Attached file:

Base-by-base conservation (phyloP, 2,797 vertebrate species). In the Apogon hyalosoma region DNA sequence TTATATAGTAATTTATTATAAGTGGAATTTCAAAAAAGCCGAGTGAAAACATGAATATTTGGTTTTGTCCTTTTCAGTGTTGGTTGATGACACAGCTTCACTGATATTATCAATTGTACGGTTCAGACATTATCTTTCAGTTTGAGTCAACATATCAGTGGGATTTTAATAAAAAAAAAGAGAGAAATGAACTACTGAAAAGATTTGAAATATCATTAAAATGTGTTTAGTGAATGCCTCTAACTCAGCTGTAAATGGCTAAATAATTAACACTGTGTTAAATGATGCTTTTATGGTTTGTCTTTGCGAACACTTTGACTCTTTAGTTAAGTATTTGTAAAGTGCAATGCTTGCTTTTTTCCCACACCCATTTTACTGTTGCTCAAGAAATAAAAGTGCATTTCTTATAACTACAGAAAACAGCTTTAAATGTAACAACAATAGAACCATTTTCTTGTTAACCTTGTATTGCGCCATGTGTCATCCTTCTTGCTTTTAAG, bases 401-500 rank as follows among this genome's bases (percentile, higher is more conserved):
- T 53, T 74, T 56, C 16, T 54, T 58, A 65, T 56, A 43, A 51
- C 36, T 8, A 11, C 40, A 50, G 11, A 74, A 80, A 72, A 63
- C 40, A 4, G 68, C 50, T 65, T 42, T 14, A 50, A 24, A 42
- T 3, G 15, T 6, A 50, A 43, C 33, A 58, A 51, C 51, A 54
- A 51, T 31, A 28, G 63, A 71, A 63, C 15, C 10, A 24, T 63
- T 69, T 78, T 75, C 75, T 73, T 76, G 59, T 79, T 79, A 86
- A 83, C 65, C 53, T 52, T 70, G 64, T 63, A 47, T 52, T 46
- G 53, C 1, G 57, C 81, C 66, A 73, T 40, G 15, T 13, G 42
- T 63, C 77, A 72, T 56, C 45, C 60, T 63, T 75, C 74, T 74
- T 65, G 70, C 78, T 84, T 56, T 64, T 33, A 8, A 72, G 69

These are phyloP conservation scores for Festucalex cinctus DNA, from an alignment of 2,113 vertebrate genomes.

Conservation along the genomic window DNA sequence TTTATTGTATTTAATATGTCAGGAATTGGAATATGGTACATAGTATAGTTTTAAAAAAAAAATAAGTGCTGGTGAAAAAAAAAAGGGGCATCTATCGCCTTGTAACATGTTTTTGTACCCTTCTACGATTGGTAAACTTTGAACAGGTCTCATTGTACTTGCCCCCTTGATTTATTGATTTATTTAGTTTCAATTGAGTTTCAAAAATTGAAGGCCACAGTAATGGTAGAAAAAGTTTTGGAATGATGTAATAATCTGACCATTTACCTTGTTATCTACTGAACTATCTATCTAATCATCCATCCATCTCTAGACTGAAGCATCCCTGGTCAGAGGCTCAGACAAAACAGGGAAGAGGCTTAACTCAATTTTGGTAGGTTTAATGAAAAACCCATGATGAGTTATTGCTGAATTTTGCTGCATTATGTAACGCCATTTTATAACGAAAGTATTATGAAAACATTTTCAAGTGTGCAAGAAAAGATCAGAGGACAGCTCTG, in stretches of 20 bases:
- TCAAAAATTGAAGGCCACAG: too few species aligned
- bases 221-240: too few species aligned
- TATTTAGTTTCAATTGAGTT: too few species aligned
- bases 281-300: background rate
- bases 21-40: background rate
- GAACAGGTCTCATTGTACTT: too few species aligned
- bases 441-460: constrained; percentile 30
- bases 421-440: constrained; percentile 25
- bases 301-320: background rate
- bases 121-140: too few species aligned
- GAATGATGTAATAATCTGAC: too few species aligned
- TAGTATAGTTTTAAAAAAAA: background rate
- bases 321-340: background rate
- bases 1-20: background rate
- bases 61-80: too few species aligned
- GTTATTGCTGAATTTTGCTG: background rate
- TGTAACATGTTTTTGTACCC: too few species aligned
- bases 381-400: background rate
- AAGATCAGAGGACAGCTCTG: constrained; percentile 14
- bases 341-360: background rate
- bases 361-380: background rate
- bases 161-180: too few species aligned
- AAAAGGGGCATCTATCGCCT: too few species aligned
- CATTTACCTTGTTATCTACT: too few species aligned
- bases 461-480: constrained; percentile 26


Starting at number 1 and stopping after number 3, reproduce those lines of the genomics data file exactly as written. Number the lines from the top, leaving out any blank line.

Base-by-base conservation (phyloP, 2,797 vertebrate species). In the Apogon hyalosoma region DNA sequence TTATATAGTAATTTATTATAAGTGGAATTTCAAAAAAGCCGAGTGAAAACATGAATATTTGGTTTTGTCCTTTTCAGTGTTGGTTGATGACACAGCTTCACTGATATTATCAATTGTACGGTTCAGACATTATCTTTCAGTTTGAGTCAACATATCAGTGGGATTTTAATAAAAAAAAAGAGAGAAATGAACTACTGAAAAGATTTGAAATATCATTAAAATGTGTTTAGTGAATGCCTCTAACTCAGCTGTAAATGGCTAAATAATTAACACTGTGTTAAATGATGCTTTTATGGTTTGTCTTTGCGAACACTTTGACTCTTTAGTTAAGTATTTGTAAAGTGCAATGCTTGCTTTTTTCCCACACCCATTTTACTGTTGCTCAAGAAATAAAAGTGCATTTCTTATAACTACAGAAAACAGCTTTAAATGTAACAACAATAGAACCATTTTCTTGTTAACCTTGTATTGCGCCATGTGTCATCCTTCTTGCTTTTAAG, bases 401-500 rank as follows among this genome's bases (percentile, higher is more conserved):
- T 53, T 74, T 56, C 16, T 54, T 58, A 65, T 56, A 43, A 51
- C 36, T 8, A 11, C 40, A 50, G 11, A 74, A 80, A 72, A 63